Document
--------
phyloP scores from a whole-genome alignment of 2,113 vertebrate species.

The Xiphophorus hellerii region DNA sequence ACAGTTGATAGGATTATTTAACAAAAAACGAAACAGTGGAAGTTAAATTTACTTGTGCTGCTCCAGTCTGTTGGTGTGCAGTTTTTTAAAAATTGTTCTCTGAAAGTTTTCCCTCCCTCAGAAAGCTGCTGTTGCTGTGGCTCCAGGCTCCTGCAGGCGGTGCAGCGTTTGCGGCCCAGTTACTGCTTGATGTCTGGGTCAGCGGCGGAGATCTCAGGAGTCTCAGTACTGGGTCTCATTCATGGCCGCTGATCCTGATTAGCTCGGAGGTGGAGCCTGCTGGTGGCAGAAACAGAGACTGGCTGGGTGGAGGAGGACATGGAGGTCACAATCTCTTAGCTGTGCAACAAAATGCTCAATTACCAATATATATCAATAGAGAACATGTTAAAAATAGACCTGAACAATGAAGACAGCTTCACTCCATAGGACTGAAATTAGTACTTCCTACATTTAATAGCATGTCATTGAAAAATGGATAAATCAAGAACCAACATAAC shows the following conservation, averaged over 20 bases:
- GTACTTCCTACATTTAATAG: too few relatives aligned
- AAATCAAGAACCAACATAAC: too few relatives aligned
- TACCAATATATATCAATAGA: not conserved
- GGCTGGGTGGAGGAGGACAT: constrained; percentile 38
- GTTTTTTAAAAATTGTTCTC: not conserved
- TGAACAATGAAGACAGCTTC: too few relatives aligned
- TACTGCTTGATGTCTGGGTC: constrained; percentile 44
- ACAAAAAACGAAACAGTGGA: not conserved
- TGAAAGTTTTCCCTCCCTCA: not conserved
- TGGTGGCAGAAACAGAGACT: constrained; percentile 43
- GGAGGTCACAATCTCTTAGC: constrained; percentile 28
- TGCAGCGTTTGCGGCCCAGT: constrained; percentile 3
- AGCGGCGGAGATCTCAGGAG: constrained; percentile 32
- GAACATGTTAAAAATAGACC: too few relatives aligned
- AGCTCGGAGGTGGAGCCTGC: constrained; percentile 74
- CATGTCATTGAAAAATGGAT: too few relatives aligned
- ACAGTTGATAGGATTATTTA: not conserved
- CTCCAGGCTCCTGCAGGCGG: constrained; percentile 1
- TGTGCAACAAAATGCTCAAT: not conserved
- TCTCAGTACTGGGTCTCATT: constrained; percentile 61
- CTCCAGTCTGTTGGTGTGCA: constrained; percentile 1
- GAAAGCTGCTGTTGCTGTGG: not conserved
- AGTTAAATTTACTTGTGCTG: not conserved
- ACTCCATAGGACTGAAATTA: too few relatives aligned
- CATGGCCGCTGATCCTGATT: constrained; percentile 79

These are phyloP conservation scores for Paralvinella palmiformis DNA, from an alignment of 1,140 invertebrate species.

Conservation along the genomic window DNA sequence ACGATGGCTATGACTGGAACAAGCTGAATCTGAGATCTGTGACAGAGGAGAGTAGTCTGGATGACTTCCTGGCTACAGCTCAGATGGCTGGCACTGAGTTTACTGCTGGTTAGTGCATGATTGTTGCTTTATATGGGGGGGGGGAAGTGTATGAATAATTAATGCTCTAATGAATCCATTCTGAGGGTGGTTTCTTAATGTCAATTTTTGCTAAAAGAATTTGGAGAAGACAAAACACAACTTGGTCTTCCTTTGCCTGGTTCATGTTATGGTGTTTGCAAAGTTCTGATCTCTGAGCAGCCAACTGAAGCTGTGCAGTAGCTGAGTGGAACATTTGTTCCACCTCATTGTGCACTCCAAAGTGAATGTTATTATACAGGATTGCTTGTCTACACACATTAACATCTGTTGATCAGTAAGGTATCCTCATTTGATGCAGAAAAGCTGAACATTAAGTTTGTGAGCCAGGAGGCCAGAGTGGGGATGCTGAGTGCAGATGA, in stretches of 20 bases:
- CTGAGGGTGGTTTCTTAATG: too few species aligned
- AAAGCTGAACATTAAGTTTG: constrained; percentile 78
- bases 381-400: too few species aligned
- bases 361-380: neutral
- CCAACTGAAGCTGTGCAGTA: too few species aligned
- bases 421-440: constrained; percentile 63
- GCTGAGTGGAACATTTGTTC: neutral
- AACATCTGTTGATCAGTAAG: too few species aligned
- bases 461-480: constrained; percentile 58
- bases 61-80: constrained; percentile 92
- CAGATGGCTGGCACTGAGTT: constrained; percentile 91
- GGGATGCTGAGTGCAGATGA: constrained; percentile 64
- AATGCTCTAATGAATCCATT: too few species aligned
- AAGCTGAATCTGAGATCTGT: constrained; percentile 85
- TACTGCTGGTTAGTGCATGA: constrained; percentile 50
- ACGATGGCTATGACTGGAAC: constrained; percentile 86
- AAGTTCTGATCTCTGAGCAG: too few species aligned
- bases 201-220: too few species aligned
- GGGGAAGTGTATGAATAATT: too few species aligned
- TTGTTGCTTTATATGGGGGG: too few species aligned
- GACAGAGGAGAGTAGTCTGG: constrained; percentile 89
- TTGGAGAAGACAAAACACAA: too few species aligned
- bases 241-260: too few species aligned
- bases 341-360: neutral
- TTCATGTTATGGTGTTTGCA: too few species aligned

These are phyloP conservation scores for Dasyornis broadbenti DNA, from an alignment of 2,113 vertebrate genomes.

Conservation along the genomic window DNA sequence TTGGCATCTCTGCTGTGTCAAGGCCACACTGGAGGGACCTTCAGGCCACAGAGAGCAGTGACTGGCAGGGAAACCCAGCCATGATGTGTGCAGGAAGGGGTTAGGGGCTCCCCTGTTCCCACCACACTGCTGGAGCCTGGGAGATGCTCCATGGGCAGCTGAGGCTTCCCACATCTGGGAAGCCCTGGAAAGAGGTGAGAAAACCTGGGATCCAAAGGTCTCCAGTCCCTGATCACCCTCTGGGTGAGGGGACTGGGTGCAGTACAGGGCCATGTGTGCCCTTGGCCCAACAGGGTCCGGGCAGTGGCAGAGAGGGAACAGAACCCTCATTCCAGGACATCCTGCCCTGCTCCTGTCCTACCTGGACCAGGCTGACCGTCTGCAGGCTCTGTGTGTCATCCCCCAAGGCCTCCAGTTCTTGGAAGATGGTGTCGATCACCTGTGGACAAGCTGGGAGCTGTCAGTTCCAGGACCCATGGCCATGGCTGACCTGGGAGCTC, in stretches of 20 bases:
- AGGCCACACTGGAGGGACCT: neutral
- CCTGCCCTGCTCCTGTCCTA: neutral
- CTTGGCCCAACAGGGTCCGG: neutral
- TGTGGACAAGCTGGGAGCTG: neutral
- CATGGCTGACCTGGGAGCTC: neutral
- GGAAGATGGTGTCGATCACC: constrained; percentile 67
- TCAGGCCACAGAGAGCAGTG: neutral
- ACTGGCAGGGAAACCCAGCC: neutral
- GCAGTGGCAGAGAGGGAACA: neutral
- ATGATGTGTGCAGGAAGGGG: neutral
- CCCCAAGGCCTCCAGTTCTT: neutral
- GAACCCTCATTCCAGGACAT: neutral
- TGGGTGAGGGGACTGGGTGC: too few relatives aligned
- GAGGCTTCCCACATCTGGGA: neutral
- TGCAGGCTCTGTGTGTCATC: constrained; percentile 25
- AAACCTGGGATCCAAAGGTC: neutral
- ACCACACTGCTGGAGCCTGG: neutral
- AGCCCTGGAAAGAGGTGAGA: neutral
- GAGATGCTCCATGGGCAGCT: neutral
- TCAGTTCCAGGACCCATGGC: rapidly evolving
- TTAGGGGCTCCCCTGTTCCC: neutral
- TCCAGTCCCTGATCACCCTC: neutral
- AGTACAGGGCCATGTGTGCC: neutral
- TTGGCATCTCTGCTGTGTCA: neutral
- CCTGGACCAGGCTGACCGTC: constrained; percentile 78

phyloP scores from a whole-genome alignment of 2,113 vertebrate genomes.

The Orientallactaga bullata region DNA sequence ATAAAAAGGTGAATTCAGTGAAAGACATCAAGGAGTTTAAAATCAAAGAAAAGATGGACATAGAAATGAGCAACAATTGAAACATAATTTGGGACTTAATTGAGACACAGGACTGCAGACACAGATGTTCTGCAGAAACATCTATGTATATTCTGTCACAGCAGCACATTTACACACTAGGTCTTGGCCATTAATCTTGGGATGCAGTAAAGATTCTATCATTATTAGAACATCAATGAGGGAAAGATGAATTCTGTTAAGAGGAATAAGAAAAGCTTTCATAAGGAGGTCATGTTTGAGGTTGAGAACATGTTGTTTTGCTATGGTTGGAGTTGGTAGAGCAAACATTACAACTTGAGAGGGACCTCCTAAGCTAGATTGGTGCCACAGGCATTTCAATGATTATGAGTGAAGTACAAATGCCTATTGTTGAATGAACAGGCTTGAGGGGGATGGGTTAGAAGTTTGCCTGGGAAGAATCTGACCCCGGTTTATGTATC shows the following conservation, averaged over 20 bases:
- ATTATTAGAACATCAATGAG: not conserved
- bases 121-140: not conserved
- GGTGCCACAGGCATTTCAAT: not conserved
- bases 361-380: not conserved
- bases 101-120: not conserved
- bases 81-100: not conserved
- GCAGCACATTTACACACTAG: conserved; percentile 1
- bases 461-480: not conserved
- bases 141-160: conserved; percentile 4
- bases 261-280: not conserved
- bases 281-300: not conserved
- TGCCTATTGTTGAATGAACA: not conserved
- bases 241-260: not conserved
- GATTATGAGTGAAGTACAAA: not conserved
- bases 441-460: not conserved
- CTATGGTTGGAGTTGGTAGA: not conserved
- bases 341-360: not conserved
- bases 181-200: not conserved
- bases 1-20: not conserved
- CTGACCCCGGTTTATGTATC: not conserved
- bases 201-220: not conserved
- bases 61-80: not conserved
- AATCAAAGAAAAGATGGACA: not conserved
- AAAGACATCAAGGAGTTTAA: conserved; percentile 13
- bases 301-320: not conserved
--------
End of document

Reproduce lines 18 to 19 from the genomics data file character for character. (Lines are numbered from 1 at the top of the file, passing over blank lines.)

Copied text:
- CATGTCATTGAAAAATGGAT: too few relatives aligned
- ACAGTTGATAGGATTATTTA: not conserved